At least ten people were injured Friday afternoon — four seriously — when a car plowed into a Chinatown bus stop, San Francisco firefighters and police said.
The driver of the car — a Toyota sedan — was also among the injured.
Five people were transported to San Francisco General Hospital, four of whom are currently in serious, but not critical, condition. Two people were taken to Saint Francis hospital and three people were treated at the scene.
SF General officials said that the first patient was brought in right after the crash around 1 p.m. Three women and one man suffered serious injuries, and another woman is being evaluated, officials said. Their ages range from their 30s to their mid-80s, with injuries ranging from fractures to cuts and scrapes. The patients are being tested for internal injuries.
"It would be possible to imagine a whole lot of things when a car hits a human body. But what we're seeing is patients in sever discomfort but life signs fairly stable," said hospital spokesperson Brent Andrew.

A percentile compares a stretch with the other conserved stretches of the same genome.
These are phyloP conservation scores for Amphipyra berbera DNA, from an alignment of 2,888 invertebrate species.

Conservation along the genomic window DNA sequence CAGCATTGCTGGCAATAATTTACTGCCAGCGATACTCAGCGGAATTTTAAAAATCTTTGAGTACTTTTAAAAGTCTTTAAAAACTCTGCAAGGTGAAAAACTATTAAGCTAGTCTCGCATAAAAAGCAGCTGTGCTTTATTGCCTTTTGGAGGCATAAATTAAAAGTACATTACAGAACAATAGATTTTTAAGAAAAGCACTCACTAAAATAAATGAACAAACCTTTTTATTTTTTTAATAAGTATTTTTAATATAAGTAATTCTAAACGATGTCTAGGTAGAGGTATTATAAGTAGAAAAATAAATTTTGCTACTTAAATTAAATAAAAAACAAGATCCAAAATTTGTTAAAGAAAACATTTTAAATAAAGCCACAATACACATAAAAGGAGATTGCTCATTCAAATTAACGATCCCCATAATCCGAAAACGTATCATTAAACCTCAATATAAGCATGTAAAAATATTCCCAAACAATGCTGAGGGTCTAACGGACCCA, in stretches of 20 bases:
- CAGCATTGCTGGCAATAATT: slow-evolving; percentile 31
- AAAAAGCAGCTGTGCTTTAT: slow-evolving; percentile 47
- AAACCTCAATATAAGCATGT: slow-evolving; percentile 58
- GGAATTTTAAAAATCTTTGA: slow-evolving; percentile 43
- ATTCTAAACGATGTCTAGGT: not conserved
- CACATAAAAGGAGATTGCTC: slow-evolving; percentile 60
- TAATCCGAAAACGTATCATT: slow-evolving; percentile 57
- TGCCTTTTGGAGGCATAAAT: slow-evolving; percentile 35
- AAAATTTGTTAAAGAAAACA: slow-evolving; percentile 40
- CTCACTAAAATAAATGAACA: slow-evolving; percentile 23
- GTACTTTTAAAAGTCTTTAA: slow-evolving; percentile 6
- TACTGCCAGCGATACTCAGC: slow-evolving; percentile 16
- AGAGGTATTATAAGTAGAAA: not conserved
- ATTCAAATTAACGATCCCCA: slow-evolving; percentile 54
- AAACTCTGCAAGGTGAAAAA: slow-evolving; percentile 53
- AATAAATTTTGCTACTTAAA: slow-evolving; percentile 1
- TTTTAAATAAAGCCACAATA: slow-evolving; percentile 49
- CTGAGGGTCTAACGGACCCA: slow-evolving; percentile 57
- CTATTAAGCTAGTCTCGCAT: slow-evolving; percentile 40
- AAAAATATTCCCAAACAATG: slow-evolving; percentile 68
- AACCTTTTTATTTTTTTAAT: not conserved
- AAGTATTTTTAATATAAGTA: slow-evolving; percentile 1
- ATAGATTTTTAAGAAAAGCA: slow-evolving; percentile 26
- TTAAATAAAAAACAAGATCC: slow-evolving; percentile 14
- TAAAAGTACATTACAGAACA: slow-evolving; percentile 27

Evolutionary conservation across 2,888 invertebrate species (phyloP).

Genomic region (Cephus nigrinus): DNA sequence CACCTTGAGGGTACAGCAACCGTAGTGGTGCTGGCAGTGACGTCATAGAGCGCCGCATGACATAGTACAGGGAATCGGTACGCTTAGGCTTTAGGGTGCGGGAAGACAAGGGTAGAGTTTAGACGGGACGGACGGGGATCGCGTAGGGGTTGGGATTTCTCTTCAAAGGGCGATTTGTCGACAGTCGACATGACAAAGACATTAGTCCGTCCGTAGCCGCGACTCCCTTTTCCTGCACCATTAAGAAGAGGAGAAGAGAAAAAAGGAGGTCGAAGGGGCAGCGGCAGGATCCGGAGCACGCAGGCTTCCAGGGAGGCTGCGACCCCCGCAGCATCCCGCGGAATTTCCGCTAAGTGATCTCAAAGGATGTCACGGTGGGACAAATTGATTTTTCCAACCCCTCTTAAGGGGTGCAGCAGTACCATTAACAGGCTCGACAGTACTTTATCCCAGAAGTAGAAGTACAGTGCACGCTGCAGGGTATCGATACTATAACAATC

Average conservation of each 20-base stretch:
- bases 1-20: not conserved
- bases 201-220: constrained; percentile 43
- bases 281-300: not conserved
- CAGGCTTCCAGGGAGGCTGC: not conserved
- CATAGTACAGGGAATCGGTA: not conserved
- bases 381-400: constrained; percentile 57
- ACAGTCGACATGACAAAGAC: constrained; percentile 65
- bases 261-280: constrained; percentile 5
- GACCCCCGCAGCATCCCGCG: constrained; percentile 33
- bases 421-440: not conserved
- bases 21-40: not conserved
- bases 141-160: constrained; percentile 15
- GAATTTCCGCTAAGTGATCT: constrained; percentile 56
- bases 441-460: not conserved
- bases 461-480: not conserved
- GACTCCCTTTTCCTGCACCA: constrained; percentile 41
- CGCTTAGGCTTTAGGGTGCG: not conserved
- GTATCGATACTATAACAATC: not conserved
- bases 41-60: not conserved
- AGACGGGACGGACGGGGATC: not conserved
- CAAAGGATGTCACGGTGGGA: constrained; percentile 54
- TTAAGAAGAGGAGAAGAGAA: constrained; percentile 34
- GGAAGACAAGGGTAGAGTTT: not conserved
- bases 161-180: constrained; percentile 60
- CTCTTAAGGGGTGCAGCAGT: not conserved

Firefighters tweeted about the accident at 12:50 p.m. at Stockton and Sacramento streets where shops and restaurants with Chinese writing on the awnings and windows dot the street. Originally, firefighters said five people suffered major injuries.
San Francisco Supervisor, Aaron Peskin, who was in the area and started to direct traffic, said there was a Toyota sedan on the sidewalk and many bleeding victims.
Peskin said he helped load a woman into the ambulance, with apparently seriously injuries to the legs, bleeding from her face.
The incident was treated as a "red alert," which meant that all ambulances in the city (public and private) become available to assist with 911 calls.